According to Ben Moores, senior defense analyst at IHS, Saudi Arabia is expected to boost its buying by 52% in 2015 to a total of $9.8 billion. That is one of every seven dollars spent globally on defense imports. Moores added:
This is definitely unprecedented. You’re seeing political fractures across the region, and at the same time you’ve got oil, which allows countries to arm themselves, protect themselves and impose their will as to how they think the region should develop.
The political fractures he is referring to include primarily the possibility that the United States and Iran could reach an agreement on Iran’s nuclear development program that may signal a (slightly) warmer relationship between the two nations. Saudi Arabia views that as a threat to its relationship with the United States and to its leadership role in the Middle East.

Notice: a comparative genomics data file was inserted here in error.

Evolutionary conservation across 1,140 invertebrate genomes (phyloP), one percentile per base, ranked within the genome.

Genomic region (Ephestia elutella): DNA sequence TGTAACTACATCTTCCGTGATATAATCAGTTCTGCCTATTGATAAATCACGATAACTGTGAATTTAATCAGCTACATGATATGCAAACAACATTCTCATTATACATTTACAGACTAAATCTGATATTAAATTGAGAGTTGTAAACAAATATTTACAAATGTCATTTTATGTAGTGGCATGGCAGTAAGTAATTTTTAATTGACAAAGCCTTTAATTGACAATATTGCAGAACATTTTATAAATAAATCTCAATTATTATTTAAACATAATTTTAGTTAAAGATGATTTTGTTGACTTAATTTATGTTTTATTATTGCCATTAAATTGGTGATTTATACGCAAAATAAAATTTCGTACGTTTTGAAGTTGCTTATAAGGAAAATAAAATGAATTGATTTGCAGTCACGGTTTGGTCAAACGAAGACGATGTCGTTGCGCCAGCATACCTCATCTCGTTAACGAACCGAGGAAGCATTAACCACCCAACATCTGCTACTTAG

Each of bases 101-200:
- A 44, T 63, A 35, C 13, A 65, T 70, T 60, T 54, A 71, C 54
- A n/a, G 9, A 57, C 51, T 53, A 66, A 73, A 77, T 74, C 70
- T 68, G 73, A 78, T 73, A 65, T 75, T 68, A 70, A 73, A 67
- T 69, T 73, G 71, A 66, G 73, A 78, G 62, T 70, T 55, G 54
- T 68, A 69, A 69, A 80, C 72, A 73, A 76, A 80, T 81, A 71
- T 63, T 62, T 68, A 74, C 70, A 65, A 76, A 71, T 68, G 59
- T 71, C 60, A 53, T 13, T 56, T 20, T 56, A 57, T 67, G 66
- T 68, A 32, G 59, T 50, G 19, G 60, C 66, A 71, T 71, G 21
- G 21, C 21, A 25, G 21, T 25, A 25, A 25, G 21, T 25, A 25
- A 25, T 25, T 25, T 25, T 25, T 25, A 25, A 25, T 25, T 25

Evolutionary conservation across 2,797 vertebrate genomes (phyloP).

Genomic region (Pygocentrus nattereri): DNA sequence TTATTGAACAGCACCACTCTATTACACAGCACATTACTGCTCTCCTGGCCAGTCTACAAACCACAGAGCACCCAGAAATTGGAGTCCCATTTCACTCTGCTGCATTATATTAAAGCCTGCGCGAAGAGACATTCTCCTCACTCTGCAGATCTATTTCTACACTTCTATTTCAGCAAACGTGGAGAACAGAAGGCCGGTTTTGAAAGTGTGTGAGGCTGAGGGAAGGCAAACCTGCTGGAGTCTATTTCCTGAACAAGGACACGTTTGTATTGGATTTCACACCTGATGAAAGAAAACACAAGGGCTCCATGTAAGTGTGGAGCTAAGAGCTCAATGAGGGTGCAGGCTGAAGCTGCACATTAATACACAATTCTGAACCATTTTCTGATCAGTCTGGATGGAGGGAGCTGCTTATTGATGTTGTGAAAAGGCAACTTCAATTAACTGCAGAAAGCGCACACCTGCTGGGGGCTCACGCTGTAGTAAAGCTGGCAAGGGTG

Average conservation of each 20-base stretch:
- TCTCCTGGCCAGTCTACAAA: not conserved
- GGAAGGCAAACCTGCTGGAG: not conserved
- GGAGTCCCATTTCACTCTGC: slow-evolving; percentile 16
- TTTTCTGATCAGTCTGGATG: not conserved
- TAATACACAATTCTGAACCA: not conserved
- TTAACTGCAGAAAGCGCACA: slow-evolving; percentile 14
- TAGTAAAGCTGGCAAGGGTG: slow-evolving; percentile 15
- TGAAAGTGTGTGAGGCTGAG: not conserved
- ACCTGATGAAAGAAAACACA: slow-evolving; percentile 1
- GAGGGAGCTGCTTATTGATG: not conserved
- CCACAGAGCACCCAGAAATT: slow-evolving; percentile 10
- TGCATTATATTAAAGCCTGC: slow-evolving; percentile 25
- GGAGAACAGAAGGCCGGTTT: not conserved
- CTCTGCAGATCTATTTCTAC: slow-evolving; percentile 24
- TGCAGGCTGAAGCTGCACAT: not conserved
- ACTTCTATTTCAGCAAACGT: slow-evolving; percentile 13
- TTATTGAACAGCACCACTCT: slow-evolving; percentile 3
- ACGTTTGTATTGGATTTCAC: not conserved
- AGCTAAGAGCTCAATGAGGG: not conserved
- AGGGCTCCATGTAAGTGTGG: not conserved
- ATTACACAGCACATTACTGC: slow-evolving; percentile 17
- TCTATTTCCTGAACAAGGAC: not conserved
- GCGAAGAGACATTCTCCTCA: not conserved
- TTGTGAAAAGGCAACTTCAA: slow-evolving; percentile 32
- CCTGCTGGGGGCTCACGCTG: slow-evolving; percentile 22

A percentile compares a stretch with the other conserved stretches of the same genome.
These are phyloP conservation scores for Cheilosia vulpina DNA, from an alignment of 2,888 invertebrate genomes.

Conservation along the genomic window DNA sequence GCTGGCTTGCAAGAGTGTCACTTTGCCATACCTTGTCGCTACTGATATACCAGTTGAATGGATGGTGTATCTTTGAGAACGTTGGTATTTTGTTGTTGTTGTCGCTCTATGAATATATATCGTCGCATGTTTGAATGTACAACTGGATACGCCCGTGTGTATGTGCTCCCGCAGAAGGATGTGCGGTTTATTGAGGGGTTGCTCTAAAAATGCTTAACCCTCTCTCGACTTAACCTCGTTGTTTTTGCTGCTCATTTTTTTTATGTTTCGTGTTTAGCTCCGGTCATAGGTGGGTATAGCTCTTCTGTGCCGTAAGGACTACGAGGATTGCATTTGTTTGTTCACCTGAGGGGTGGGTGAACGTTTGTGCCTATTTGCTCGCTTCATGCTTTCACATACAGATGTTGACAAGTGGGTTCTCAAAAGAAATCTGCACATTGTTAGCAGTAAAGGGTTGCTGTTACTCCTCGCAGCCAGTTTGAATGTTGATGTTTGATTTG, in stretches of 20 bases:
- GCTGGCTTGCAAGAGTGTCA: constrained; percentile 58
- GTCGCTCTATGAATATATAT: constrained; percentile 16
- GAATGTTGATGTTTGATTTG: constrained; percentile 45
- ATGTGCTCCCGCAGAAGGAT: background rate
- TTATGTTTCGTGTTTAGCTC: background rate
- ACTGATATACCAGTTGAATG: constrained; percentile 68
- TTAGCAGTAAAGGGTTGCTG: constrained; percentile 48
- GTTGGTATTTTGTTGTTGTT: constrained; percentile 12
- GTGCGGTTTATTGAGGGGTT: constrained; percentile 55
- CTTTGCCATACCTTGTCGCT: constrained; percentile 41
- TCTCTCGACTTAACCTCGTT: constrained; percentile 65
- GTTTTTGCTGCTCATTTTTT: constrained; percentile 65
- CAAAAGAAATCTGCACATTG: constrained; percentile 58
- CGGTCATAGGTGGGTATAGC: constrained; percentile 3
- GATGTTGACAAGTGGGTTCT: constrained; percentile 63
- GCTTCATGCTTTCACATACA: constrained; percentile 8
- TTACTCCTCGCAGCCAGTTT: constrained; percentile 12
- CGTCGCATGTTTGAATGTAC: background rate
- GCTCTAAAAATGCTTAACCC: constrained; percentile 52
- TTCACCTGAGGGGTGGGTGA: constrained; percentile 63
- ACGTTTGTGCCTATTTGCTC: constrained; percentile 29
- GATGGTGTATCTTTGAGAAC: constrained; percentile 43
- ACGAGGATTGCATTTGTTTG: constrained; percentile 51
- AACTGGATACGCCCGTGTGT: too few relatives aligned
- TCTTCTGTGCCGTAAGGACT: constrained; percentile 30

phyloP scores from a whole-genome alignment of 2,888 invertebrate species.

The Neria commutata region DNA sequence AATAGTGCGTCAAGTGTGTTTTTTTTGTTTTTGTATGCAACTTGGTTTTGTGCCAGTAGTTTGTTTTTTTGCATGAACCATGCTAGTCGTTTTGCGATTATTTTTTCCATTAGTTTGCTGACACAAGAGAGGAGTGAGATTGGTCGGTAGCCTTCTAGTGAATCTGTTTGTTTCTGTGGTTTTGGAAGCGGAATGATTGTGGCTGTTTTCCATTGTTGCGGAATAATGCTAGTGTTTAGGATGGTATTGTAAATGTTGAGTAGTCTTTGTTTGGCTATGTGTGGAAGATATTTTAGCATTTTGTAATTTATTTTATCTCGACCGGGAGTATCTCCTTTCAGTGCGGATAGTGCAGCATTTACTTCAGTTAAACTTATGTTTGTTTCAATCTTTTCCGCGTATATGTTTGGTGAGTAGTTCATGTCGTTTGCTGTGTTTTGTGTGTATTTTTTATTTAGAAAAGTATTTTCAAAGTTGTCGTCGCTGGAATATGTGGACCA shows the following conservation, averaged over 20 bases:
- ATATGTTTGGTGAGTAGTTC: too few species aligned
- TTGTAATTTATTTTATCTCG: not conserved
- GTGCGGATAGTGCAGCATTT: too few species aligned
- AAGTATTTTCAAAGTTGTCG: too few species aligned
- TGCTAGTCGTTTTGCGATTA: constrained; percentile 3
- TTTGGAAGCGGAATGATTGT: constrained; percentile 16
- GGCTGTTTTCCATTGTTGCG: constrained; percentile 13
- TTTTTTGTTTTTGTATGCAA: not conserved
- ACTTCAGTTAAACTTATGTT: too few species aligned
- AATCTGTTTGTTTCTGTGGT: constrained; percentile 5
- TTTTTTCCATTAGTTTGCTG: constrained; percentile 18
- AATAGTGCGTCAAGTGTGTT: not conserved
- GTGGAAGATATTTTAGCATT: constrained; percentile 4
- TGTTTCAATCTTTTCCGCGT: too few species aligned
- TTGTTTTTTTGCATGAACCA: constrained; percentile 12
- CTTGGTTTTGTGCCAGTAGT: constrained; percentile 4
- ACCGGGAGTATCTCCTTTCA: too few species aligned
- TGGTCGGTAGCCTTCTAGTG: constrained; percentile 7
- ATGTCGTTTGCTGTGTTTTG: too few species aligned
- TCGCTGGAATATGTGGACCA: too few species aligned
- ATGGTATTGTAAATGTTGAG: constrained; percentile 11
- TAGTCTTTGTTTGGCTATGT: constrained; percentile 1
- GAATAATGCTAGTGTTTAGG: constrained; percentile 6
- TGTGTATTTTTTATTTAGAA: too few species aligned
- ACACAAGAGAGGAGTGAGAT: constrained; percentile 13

David Cortright of the Institute for International Peace Studies at the University of Notre Dame told i24 News that increased spending on defense by the Saudis may be trying to temper the U.S. “rapprochement” with Iran, “deepening ties in a time of uncertainty, as a possibly greater role with Iran looms on the horizon.”
If the Saudis increase their imports from the United States, the country magically increases its political influence through its relationships with the companies that sell to it. Boeing and Lockheed Martin and other defense companies will not sit still and watch their best customer get short shrift from the government.